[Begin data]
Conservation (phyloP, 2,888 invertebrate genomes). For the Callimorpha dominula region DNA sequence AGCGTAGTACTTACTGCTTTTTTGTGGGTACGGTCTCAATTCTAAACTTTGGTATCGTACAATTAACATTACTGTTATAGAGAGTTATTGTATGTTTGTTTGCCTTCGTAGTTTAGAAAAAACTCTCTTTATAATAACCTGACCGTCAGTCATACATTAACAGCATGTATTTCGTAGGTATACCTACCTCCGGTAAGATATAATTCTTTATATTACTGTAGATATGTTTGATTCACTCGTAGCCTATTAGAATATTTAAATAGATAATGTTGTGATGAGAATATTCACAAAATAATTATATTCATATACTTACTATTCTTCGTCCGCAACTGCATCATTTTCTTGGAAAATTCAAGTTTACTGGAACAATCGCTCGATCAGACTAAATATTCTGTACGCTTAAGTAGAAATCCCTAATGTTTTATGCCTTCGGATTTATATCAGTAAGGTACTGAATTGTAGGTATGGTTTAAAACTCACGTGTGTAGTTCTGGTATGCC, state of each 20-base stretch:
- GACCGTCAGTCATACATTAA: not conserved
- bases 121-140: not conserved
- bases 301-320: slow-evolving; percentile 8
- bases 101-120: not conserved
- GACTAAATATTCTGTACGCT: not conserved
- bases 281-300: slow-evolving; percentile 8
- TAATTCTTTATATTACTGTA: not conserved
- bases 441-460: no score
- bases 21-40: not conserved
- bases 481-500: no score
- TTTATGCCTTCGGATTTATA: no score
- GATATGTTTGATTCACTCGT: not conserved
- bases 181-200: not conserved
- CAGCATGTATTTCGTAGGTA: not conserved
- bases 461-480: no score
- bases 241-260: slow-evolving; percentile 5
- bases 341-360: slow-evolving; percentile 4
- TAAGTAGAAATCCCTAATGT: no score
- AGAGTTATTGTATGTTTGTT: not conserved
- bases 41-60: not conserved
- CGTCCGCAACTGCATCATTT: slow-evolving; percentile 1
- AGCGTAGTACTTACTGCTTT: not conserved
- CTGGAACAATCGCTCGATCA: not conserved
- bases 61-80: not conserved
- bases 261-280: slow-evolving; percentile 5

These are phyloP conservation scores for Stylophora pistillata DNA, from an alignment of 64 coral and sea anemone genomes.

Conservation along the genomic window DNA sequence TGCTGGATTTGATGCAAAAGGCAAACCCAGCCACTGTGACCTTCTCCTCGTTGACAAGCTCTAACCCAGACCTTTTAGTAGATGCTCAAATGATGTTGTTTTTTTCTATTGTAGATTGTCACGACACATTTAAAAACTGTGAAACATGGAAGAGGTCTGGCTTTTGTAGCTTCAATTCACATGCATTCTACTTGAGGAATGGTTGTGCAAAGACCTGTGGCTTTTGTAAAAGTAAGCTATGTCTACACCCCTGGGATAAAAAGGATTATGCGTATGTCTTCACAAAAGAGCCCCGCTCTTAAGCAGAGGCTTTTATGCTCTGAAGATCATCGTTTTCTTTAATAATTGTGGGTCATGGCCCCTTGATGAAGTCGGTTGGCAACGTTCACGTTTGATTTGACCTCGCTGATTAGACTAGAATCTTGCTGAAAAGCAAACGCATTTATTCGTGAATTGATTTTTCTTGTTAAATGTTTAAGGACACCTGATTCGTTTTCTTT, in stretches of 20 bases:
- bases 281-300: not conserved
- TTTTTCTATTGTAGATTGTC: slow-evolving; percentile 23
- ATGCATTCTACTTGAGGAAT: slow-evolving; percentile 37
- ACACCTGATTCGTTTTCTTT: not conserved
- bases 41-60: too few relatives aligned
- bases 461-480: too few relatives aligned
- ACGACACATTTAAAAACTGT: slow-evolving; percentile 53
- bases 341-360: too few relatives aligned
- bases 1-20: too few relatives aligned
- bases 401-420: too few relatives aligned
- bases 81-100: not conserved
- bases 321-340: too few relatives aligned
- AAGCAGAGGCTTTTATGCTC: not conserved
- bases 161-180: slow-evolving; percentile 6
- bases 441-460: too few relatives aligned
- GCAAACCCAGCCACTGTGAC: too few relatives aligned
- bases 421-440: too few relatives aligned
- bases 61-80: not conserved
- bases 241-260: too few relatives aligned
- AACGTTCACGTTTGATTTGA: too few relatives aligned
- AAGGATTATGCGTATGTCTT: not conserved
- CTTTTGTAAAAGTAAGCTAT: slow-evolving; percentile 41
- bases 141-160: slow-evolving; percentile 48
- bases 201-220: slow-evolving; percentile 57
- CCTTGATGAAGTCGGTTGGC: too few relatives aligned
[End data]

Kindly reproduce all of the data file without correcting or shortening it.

Conservation (phyloP, 2,888 invertebrate genomes). For the Callimorpha dominula region DNA sequence AGCGTAGTACTTACTGCTTTTTTGTGGGTACGGTCTCAATTCTAAACTTTGGTATCGTACAATTAACATTACTGTTATAGAGAGTTATTGTATGTTTGTTTGCCTTCGTAGTTTAGAAAAAACTCTCTTTATAATAACCTGACCGTCAGTCATACATTAACAGCATGTATTTCGTAGGTATACCTACCTCCGGTAAGATATAATTCTTTATATTACTGTAGATATGTTTGATTCACTCGTAGCCTATTAGAATATTTAAATAGATAATGTTGTGATGAGAATATTCACAAAATAATTATATTCATATACTTACTATTCTTCGTCCGCAACTGCATCATTTTCTTGGAAAATTCAAGTTTACTGGAACAATCGCTCGATCAGACTAAATATTCTGTACGCTTAAGTAGAAATCCCTAATGTTTTATGCCTTCGGATTTATATCAGTAAGGTACTGAATTGTAGGTATGGTTTAAAACTCACGTGTGTAGTTCTGGTATGCC, state of each 20-base stretch:
- GACCGTCAGTCATACATTAA: not conserved
- bases 121-140: not conserved
- bases 301-320: slow-evolving; percentile 8
- bases 101-120: not conserved
- GACTAAATATTCTGTACGCT: not conserved
- bases 281-300: slow-evolving; percentile 8
- TAATTCTTTATATTACTGTA: not conserved
- bases 441-460: no score
- bases 21-40: not conserved
- bases 481-500: no score
- TTTATGCCTTCGGATTTATA: no score
- GATATGTTTGATTCACTCGT: not conserved
- bases 181-200: not conserved
- CAGCATGTATTTCGTAGGTA: not conserved
- bases 461-480: no score
- bases 241-260: slow-evolving; percentile 5
- bases 341-360: slow-evolving; percentile 4
- TAAGTAGAAATCCCTAATGT: no score
- AGAGTTATTGTATGTTTGTT: not conserved
- bases 41-60: not conserved
- CGTCCGCAACTGCATCATTT: slow-evolving; percentile 1
- AGCGTAGTACTTACTGCTTT: not conserved
- CTGGAACAATCGCTCGATCA: not conserved
- bases 61-80: not conserved
- bases 261-280: slow-evolving; percentile 5

These are phyloP conservation scores for Stylophora pistillata DNA, from an alignment of 64 coral and sea anemone genomes.

Conservation along the genomic window DNA sequence TGCTGGATTTGATGCAAAAGGCAAACCCAGCCACTGTGACCTTCTCCTCGTTGACAAGCTCTAACCCAGACCTTTTAGTAGATGCTCAAATGATGTTGTTTTTTTCTATTGTAGATTGTCACGACACATTTAAAAACTGTGAAACATGGAAGAGGTCTGGCTTTTGTAGCTTCAATTCACATGCATTCTACTTGAGGAATGGTTGTGCAAAGACCTGTGGCTTTTGTAAAAGTAAGCTATGTCTACACCCCTGGGATAAAAAGGATTATGCGTATGTCTTCACAAAAGAGCCCCGCTCTTAAGCAGAGGCTTTTATGCTCTGAAGATCATCGTTTTCTTTAATAATTGTGGGTCATGGCCCCTTGATGAAGTCGGTTGGCAACGTTCACGTTTGATTTGACCTCGCTGATTAGACTAGAATCTTGCTGAAAAGCAAACGCATTTATTCGTGAATTGATTTTTCTTGTTAAATGTTTAAGGACACCTGATTCGTTTTCTTT, in stretches of 20 bases:
- bases 281-300: not conserved
- TTTTTCTATTGTAGATTGTC: slow-evolving; percentile 23
- ATGCATTCTACTTGAGGAAT: slow-evolving; percentile 37
- ACACCTGATTCGTTTTCTTT: not conserved
- bases 41-60: too few relatives aligned
- bases 461-480: too few relatives aligned
- ACGACACATTTAAAAACTGT: slow-evolving; percentile 53
- bases 341-360: too few relatives aligned
- bases 1-20: too few relatives aligned
- bases 401-420: too few relatives aligned
- bases 81-100: not conserved
- bases 321-340: too few relatives aligned
- AAGCAGAGGCTTTTATGCTC: not conserved
- bases 161-180: slow-evolving; percentile 6
- bases 441-460: too few relatives aligned
- GCAAACCCAGCCACTGTGAC: too few relatives aligned
- bases 421-440: too few relatives aligned
- bases 61-80: not conserved
- bases 241-260: too few relatives aligned
- AACGTTCACGTTTGATTTGA: too few relatives aligned
- AAGGATTATGCGTATGTCTT: not conserved
- CTTTTGTAAAAGTAAGCTAT: slow-evolving; percentile 41
- bases 141-160: slow-evolving; percentile 48
- bases 201-220: slow-evolving; percentile 57
- CCTTGATGAAGTCGGTTGGC: too few relatives aligned